Everything Happens for a Reason: Karmic Interconnectedness

Have you ever wondered about those moments when you wish for something—a sea breeze, perhaps—and suddenly, your friend calls for a beach walk? It feels like there’s an unseen force listening to your thoughts, understanding your wishes, and weaving them into reality. I call it as hidden blessings, some says it’s the Atma of your dearest ones, maybe your grandma, maybe your childhood friend who died in an accident. Whatever it might be, I strongly believe there is a mysterious or hidden aura around us, that quietly orchestrates the events for us. It’s listening you, and seeking you.

interconnectedness in our daily life
Ghostly reflection experiment

Madampu Kunjukuttan

Recently, I came across a memoir by Madampu Kunjukuttan that reminded me of this thought. Those who don’t know Madampu should try the biographical novel Bhrashtu. It’s the real life story of an 18th century Namboodiri woman excommunicated for adultery — during the court hearing, she shocked the presiding court by naming a score of society notables whom she encountered, it’s a revenge-bound story which exfoliate the hypocratic patriarchal community of 18th century Kerala.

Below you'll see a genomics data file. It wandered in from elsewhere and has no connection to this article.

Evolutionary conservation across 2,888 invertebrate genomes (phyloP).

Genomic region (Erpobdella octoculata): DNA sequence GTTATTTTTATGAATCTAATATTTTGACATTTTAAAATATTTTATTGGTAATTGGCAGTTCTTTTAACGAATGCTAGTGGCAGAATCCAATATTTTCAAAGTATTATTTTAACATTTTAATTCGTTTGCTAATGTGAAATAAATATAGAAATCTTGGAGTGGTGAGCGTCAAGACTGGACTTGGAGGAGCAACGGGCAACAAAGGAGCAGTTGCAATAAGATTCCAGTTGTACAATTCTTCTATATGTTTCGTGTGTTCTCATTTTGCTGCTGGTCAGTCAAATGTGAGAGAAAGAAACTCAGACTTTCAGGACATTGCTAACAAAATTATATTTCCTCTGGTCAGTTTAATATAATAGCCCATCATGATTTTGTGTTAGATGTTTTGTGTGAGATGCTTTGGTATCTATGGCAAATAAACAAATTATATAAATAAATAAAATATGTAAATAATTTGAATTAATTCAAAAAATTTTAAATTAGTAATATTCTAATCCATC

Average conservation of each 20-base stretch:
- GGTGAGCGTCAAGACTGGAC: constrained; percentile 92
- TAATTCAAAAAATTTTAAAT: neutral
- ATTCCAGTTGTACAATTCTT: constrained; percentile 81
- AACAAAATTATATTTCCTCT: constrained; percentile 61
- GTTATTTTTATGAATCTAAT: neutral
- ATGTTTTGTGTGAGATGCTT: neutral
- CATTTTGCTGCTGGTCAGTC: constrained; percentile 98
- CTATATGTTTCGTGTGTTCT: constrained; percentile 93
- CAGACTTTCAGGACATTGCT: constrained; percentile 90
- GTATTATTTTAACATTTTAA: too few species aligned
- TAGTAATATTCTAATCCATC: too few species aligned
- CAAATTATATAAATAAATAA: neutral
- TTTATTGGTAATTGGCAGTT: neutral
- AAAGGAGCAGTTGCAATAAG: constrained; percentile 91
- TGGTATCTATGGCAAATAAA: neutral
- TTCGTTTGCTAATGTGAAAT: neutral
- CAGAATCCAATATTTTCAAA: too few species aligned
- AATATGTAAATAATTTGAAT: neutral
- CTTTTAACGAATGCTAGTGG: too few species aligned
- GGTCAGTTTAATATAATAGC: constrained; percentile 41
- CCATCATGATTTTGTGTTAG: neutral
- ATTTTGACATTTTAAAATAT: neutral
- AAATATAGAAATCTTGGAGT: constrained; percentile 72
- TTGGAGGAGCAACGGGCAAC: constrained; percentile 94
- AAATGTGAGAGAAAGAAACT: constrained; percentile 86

Madampu Kunjukuttan (1941- 2021)

Madampu Kunjukuttan used to frequently visit Mookambika temple between Kollur and Kodachadri during his early writing days. Those trips helped him to introspect and infuse a spiritual enlightenment in Madampu, both as a writer and a spiritual seeker.

Those who have read Aaryavartham or Bhrashtu can connect with my words. From Adikula nathan’s disintegration, Aryavartam is the story of the Adigotras, who emerge as four clans. The sub-plots in an extended narrative style are enough to understand the depth of Madampu’s thought processes.

A Yogi, Madampu & Their Karmic Interconnectedness

During one such Mookambika visit, he encountered a young yogi deeply immersed in meditation at Sarvagnya Peetha. Intrigued by the yogi’s serene demeanour, Madampu approached him and kept three coins there as a Bhiksha (noble donation). Madampu turned back and took a few steps, but suddenly the yogi opened his eyes and called him back.